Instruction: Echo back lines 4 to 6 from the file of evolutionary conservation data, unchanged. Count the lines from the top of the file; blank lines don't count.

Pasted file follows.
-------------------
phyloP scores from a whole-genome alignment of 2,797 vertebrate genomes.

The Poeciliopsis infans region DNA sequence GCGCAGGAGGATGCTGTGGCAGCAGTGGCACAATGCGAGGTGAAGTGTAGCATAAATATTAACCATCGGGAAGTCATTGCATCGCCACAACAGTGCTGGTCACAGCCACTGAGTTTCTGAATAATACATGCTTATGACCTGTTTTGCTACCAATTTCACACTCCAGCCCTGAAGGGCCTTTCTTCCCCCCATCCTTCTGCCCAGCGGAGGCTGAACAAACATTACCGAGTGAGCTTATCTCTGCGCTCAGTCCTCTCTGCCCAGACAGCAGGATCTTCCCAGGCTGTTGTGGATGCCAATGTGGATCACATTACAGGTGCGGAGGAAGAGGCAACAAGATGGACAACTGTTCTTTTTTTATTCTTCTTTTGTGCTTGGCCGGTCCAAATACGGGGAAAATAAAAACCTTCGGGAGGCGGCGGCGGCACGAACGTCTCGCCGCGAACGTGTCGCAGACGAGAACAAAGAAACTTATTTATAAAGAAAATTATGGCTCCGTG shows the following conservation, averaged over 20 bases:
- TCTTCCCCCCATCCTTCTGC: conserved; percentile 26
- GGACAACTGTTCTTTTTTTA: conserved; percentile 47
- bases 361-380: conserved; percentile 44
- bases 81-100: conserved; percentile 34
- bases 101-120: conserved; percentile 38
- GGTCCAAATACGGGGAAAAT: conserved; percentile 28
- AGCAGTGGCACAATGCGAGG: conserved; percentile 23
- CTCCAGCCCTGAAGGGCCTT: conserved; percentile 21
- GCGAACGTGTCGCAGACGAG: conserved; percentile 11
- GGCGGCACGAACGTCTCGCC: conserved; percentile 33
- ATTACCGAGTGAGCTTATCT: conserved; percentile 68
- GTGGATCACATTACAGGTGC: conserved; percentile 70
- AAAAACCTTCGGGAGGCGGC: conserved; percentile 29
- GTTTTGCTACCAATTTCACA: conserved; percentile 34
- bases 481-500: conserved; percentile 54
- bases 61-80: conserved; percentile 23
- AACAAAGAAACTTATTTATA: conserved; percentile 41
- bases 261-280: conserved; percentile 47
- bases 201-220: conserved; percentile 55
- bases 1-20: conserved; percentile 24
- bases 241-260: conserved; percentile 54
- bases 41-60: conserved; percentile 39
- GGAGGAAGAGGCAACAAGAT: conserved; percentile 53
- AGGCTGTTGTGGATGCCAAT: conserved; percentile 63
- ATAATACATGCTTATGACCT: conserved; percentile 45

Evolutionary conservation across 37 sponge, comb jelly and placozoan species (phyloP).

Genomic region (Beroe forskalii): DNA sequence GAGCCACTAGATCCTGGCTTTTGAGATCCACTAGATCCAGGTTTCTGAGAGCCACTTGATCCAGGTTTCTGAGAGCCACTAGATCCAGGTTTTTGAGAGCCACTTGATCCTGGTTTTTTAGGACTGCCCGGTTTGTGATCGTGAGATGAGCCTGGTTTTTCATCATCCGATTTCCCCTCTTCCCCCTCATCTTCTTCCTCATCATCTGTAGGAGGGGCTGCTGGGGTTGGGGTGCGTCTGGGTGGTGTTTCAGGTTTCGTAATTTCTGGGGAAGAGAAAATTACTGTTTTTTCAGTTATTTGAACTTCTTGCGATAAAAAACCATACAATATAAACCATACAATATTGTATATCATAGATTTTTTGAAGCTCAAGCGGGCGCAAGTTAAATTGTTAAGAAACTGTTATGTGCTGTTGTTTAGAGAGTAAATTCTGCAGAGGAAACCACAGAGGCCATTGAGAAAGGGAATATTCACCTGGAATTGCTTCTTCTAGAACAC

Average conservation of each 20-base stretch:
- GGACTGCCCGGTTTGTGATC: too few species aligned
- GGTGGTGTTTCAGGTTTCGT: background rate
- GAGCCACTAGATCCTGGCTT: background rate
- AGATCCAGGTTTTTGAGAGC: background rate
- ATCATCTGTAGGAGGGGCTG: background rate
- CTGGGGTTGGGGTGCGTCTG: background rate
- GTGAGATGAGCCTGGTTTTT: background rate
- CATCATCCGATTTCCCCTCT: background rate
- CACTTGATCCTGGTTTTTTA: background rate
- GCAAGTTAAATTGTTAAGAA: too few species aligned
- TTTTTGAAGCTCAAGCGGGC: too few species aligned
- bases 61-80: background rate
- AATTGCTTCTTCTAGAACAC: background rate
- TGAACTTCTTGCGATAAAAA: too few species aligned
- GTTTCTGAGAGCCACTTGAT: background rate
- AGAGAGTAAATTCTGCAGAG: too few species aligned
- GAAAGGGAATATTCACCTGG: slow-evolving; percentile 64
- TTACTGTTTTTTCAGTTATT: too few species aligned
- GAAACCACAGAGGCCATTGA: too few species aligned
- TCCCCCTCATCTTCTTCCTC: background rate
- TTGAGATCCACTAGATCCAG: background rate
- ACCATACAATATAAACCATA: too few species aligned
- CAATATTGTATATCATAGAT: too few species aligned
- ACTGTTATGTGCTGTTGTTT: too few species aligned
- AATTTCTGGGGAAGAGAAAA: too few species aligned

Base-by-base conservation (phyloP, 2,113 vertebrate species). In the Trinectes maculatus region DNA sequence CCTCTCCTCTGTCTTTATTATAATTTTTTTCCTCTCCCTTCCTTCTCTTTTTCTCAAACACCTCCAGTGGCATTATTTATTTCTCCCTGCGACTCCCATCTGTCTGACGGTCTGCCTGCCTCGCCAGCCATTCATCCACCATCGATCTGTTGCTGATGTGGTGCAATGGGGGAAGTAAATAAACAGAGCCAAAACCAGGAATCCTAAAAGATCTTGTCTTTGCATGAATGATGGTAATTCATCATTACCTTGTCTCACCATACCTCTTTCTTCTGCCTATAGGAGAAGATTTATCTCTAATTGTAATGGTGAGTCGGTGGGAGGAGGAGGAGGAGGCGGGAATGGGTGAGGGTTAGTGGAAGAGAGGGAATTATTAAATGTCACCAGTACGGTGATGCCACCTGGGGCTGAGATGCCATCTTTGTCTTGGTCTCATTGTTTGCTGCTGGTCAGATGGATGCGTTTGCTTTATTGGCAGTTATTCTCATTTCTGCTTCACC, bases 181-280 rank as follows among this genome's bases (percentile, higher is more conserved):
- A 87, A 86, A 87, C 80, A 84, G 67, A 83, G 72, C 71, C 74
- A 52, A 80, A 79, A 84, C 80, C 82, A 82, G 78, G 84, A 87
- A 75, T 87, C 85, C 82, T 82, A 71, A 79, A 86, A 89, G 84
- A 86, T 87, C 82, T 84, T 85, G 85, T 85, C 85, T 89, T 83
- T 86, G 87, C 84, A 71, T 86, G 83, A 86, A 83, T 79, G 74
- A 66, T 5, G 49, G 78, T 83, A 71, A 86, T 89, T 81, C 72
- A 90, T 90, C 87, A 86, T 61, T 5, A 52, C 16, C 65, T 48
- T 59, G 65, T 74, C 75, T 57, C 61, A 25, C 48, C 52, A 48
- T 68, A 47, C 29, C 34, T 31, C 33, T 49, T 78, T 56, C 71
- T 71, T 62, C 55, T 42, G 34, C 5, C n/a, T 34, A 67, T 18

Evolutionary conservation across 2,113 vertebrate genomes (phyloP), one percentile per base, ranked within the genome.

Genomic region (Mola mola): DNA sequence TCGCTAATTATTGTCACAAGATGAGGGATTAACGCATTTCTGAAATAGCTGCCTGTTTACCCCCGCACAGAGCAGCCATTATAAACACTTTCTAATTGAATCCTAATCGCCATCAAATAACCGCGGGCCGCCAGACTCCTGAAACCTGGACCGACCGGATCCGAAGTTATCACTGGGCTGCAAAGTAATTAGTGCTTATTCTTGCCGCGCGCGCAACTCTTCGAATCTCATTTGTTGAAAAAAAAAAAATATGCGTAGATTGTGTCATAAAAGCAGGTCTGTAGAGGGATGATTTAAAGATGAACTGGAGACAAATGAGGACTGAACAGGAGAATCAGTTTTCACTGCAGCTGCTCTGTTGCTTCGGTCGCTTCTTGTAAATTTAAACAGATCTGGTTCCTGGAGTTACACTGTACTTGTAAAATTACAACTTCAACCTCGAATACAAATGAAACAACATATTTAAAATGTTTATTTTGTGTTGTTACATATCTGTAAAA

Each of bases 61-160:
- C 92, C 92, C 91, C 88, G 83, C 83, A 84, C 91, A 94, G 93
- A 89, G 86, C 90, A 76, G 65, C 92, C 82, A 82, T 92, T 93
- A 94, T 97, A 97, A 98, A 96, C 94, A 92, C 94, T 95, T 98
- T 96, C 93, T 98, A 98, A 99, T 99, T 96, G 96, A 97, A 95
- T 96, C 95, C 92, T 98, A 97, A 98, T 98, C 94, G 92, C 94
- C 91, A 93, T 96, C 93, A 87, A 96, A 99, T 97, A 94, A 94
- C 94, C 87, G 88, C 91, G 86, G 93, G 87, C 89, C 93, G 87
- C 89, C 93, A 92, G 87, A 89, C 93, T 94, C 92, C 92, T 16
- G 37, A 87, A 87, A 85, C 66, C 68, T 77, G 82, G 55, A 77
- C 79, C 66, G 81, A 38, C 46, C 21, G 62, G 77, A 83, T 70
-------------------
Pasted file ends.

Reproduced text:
- GGACAACTGTTCTTTTTTTA: conserved; percentile 47
- bases 361-380: conserved; percentile 44
- bases 81-100: conserved; percentile 34